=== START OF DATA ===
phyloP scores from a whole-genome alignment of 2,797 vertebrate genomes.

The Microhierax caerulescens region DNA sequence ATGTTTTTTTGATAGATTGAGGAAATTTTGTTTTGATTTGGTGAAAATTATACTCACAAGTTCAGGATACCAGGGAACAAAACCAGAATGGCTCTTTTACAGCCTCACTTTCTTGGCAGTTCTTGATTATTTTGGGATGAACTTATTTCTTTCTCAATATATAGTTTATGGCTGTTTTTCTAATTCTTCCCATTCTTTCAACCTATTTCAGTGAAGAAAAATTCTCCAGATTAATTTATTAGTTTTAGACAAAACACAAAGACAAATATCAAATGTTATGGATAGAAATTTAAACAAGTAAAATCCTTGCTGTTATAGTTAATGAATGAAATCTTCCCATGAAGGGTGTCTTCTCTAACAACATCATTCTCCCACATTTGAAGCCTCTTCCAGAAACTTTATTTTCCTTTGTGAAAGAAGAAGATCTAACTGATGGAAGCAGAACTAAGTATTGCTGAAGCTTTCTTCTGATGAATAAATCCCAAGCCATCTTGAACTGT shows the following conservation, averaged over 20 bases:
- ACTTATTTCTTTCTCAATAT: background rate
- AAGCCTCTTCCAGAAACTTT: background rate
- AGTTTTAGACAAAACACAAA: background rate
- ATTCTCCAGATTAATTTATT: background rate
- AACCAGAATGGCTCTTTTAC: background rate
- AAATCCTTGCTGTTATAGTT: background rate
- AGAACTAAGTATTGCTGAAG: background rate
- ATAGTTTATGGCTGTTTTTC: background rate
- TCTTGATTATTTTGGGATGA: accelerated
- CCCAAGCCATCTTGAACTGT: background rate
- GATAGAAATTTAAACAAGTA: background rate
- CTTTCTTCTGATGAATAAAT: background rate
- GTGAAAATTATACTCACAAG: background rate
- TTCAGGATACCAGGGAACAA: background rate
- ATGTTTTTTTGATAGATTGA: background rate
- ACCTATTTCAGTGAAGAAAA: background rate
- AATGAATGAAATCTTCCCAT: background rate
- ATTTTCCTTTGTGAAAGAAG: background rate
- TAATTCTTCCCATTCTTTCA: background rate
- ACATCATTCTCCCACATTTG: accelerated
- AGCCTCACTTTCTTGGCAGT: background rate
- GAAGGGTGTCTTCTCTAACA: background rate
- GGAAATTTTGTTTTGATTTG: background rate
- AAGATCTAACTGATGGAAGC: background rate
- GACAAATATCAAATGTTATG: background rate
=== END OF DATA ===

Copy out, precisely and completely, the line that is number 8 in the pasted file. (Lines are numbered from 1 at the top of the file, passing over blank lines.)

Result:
- AAATCCTTGCTGTTATAGTT: background rate